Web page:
Calista tucked herself into a private corner of the courtyard. She tried to ignore a man's loud laugh, false, grating, and the lady's responding titter was no better. She stared despondently at one of the stone pillars.
This was hardly the escape she craved and she tried to comfort herself in her plans. It was coming. If she only focused on her plan it was enough. Only her plan and not that it would likely be her last outing. Forget her impending doom. Ignore the rising swell of disgust in her stomach at the thought of his arrival.
She sighed. What better lock upon her cage than a wedding?
Calista gasped and turned. The general stood near and she berated herself for her lack of attention. Such a lapse could only be dangerous in these times.
Asthar bowed his head. "Apologies, my lady. I did not mean to startle you."
"It's of no concern. I should have been paying more attention."
"Does something trouble you?" he asked.
She shook her head. "I found myself feeling rather stifled. I only thought to get a breath of fresh air."
"A fine place to do so."
The only place, Calista thought privately.
"If only all could enjoy such peaceful environs," he added.
"Surely such places exist across the island."
"Perhaps, but there are many dangers as well. All would do well to remember that."
Calista swallowed. He watched her, but surely he couldn't know, yet even suspicions were too dangerous.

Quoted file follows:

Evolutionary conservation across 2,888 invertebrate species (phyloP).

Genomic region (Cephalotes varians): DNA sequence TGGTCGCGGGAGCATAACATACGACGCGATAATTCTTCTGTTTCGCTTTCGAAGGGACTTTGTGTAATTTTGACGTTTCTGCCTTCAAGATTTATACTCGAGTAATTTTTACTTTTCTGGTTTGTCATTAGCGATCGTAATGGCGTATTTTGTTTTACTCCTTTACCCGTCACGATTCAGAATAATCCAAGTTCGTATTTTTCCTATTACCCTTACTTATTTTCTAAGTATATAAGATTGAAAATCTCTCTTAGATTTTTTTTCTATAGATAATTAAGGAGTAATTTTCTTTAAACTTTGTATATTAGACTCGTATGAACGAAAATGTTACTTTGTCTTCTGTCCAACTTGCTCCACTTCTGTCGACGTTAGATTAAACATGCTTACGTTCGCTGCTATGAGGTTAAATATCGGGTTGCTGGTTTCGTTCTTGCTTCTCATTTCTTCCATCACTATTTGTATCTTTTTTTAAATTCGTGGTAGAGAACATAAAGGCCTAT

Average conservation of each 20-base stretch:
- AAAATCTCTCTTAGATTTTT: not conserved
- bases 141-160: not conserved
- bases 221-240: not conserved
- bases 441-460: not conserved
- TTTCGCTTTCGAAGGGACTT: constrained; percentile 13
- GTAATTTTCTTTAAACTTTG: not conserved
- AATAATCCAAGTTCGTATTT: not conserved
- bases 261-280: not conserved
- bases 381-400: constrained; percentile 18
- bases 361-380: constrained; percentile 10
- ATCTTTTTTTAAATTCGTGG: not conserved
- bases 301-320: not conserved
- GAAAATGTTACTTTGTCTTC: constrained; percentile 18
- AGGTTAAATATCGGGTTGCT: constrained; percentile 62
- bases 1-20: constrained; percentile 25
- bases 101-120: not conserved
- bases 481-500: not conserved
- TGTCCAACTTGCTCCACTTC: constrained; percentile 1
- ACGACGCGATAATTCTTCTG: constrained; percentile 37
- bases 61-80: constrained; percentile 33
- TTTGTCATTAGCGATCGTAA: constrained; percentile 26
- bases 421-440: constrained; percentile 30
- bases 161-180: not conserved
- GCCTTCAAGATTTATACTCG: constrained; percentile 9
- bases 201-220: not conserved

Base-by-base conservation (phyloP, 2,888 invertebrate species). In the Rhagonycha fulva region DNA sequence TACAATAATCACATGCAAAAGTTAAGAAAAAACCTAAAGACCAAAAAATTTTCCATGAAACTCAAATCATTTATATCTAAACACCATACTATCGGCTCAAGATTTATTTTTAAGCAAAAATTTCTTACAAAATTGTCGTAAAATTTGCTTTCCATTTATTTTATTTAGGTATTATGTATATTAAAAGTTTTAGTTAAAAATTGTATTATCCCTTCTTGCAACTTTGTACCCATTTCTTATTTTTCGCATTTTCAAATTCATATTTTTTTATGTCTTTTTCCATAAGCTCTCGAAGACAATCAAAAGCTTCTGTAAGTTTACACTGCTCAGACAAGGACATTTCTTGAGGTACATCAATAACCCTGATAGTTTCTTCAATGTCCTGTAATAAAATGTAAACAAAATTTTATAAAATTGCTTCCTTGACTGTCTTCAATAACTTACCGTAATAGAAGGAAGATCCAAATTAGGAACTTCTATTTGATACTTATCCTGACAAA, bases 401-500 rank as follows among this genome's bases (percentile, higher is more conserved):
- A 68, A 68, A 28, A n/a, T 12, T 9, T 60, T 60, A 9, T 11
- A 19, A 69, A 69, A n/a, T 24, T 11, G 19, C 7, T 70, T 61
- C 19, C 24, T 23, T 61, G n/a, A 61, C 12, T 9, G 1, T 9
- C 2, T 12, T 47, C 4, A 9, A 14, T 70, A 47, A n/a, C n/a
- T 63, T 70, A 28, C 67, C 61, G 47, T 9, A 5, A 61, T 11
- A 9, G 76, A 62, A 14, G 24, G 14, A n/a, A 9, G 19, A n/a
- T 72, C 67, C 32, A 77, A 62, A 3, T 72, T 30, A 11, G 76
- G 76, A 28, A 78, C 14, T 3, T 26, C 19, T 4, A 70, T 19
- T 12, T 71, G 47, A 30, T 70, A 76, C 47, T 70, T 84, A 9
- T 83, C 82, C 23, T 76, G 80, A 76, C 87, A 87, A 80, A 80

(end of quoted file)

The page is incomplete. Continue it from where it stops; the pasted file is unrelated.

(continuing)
"I can only imagine," she replied carefully. All too well. She only needed to wander the halls to be aware of dangers. She only needed to be in the presence of her uncle for that. Then something flared in her and she fixed the general with the best stare she could muster.
"And yet I can only wonder if the castle is any different."
Was that a grimace that flashed across his face?
"I daresay anyone can find danger when they look for it, but caution and a watchful eye may prevent… accidents, my lady."
"I see." Calista bowed her head. "Thank you for your company, General Asthar, but I am feeling fatigued. If you'll excuse me."
'Accidents,' Calista thought as she made her slow way to her room. So they were always led to believe. What of the general's phrasing? It seemed perhaps he too shared her fears.
Fears or a veiled threat?
There were too many unknowns. As much as she wished to, she dared not trust anyone entirely, not even him, but 'caution and a watchful eye'—that she would maintain.
I'm sorry, General. You speak wisely. But one more time. I must have this before the end.
She would only have to be even more careful in her escape for her last night of freedom.